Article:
it… Strange that this disc should appear at almost the same time
as Teeming, a different CD that I reviewed here.
Teem is also
Meet spelt backwards, which seems a fitting title for a disc of this

Before describing the music, some thoughts about how it was
made. It appears that the four pieces here were put together
over a period of five years, beginning back in 2003, soon after
Bruckmann had contributed to Block’s Pure Gaze album. The two
musicians live on opposite sides of the USA now, so with the
exception of a recording session together in 2008 that produced
material for two of the tracks, the majority of the music here was
put together gradually by exchange of sound files. Both musicians
are credited with mixing and editing, plus a long list of other
instruments and processes, with both contributing field
recordings, Block including piano and reed organ, and Bruckmann
working with oboe, English horn, accordion and suona (whatever
one of those might be). The truth is then, that given the mix of
instrumentation and the method of production, its impossible to
tell who is responsible for what, which adds a kind of mysterious
quality to the music.

So what does it sound like? Well it varies quite a bit, but is
generally a massed forest of high pitched acoustic sounds (oboe,
horn, reed organ??) and hissing, crackling splutters that vary
between what sounds like popcorn cooking and assorted small
metallic items being thrown down a rubber staircase. The opening
piece, titled "I" though also has an eerie melodic line threading
through it, courtesy of the oboe I believe, that has a kind of old
English folky feel to it, slow and slightly unnerving in its
melancholy sat behind the pops and crackles. I like this piece a
lot, but it has a sort of Oliver Postgate (sorry to non-English
readers) feel to it, a kind of other-worldly sensation.

"II", although retaining many of the same sounds kicks off in
completely different fashion, a wall of high pitched wailing from
assorted instruments hits you, giving way after thirty seconds or
so to a vaguely familiar clanking and knocking recording that
gently turns over behind small puffs and scribbles from one of
Bruckmann’s wind instruments or another. Here the music takes
on more of a constructed, musique concrete feel for a while, but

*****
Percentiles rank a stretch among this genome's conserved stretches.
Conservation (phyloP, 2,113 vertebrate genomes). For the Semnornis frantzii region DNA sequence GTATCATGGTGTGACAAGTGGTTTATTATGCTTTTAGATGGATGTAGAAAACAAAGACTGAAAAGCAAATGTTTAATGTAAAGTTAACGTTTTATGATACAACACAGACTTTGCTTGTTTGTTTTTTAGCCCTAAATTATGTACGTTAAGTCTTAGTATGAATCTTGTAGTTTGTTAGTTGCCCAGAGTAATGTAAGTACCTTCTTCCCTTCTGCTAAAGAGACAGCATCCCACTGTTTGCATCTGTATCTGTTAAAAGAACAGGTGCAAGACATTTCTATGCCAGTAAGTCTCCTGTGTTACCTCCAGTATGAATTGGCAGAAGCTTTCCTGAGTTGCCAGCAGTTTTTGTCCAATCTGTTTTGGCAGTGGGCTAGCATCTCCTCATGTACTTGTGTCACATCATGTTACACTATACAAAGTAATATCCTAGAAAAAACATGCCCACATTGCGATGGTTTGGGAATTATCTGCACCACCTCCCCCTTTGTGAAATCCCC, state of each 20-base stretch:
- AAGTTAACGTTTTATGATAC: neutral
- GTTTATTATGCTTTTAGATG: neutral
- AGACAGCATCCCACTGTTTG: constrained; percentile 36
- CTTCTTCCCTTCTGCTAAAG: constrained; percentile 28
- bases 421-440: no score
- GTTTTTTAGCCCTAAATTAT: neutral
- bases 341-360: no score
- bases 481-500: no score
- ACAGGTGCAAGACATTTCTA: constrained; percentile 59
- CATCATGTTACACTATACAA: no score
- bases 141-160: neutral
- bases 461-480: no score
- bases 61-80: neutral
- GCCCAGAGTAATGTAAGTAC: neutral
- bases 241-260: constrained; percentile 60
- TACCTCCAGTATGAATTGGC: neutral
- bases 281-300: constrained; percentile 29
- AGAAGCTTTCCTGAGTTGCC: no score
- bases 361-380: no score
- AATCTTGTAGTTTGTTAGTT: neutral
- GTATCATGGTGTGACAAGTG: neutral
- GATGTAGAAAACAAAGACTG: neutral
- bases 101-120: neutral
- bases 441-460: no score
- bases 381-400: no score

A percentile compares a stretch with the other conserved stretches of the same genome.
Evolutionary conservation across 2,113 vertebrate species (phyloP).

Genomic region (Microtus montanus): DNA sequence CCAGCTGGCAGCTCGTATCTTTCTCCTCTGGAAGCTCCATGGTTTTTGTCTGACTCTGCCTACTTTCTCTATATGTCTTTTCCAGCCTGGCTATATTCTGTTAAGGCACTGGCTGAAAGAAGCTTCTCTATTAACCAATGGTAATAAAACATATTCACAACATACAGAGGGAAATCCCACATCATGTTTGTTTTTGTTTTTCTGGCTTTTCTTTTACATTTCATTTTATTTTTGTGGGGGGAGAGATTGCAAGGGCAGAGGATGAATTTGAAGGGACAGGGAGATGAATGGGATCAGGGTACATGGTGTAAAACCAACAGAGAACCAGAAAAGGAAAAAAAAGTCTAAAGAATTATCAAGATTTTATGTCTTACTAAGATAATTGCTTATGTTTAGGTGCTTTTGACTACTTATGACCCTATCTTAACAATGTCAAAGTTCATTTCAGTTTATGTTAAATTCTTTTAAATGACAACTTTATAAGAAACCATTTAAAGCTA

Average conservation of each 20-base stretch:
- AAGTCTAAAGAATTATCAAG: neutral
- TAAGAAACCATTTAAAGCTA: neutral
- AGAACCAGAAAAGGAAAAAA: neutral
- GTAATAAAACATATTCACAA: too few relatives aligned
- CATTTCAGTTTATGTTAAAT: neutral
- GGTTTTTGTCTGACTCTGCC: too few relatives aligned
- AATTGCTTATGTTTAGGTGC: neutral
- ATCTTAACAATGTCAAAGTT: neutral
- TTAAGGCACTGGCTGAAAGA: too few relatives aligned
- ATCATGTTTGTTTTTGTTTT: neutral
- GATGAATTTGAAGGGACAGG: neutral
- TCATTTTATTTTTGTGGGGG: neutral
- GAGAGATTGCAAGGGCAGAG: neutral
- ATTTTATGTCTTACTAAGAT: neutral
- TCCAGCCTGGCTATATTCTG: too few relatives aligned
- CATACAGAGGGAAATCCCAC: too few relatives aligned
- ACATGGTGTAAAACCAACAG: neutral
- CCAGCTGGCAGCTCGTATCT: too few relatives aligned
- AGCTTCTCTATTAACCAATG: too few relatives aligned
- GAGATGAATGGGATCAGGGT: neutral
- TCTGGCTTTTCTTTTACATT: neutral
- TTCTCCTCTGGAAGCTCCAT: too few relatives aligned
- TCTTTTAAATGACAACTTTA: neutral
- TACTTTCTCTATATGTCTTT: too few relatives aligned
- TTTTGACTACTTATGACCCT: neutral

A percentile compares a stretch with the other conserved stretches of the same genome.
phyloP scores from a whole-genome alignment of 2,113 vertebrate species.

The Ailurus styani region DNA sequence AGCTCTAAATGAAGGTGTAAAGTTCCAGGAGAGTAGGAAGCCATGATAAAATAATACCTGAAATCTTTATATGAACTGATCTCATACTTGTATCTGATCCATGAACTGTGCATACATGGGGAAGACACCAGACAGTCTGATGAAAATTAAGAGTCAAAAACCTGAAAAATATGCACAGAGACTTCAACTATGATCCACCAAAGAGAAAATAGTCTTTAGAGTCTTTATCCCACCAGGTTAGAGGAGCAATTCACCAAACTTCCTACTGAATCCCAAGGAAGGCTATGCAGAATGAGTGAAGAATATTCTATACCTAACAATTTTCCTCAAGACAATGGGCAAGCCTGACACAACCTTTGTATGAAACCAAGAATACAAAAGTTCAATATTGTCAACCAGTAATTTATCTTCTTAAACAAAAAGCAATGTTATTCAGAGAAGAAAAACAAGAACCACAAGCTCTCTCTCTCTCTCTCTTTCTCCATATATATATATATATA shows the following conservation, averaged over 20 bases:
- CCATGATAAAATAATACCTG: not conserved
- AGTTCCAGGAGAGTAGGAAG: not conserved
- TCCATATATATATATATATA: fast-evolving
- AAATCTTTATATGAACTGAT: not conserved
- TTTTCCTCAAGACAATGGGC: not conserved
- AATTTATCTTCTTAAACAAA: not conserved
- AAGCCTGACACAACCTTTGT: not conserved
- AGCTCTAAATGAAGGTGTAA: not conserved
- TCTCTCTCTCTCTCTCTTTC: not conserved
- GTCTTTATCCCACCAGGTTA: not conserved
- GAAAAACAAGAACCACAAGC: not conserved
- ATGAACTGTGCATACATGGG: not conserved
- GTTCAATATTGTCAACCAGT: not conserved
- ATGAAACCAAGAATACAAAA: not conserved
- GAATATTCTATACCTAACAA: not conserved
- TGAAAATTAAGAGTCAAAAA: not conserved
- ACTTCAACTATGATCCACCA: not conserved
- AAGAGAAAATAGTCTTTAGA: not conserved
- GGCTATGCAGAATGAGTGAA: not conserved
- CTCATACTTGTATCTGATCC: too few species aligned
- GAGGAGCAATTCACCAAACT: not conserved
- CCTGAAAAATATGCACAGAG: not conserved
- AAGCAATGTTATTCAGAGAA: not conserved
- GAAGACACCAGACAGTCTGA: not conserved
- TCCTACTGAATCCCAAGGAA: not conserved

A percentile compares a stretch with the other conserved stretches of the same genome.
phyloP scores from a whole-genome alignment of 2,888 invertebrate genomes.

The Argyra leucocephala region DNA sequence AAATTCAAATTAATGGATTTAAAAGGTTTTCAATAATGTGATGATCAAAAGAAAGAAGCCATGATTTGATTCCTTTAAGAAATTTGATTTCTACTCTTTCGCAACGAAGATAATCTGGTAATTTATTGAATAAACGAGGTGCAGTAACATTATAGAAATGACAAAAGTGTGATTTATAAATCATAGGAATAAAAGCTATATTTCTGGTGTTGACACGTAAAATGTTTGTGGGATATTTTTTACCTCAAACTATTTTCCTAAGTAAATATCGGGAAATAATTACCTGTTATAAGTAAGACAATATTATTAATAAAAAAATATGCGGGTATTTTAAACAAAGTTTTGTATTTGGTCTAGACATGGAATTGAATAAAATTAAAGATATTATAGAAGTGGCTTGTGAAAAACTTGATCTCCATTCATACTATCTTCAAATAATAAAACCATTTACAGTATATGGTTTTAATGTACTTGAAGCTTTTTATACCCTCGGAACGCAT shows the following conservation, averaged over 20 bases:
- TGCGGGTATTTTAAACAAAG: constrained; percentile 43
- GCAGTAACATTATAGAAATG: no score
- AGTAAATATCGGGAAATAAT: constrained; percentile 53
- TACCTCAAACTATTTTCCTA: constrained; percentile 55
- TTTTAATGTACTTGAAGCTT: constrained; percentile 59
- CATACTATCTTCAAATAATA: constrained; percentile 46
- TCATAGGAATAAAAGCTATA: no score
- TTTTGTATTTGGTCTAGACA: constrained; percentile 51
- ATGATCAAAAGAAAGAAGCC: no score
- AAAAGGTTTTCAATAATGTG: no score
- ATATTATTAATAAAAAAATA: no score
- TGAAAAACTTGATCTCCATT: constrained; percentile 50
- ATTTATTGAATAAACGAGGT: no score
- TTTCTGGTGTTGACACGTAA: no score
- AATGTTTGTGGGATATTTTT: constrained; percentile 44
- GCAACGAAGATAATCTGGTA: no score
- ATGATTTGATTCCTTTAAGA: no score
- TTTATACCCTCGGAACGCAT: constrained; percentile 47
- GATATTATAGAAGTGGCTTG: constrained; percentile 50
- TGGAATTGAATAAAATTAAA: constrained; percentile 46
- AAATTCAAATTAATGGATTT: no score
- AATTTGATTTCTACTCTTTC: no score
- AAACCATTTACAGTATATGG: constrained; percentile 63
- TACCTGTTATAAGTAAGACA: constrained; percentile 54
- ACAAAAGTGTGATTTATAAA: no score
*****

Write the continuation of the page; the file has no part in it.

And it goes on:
the sounds all feel organic, piano strikes, whispery tones and
more mechanical, clockwork patterns until this all gives way to
airy reeds and some kind of industrial sounding field recording.
The track then just keeps evolving and reinventing itself  like this
for its seventeen minute duration. This piece is great, wonderfully
balanced, with a great ear for keeping sounds for just long
enough before cutting them dead and replacing them with
something altogether different and yet somehow complimentary.
As with the Seth Nehil disc I reviewed last night (Nehil is another
that has collaborated with Block quite a bit) the composition here
sounds carefully considered. Given that it has taken five years for
the music to progress to its finished state I think I’m probably
safe in this assumption!

The third piece follows in a similar vein, but things grow into
swells much more easily, building to an almighty climax of high
wailing tones and rattling field recordings ten minutes in, only to
shatter into a gradually subsiding percussive clatter that peters
out over the last minute of the track. The closing "IV" is gentler,
softer, made up mainly of layered acoustic tones, mostly reeds
but who knows what else. Its shorter at a little over seven
minutes and coupled with the five minute long opening track
forms a kind of bookend for the album, a gradual winding down
from the intensities of the middle two pieces.

This album is yet another great example of how improvisational
techniques, when combined with careful, collaborative
composition over time can result in really strong, refined musical
statements. Like the Korber/Wehowsky disc from early this year
this is a great example of two very talented, experienced
musicians taking their time and using their experiences in an
improvised setting to produce music of this kind. A fine release.

(Richard Pinnell)
The duo of composer and sound artist Olivia Block and
reedman/multi-instrumentalist and composer Kyle Bruckmann has
been in the offing for a decade, though
Teem is the first iteration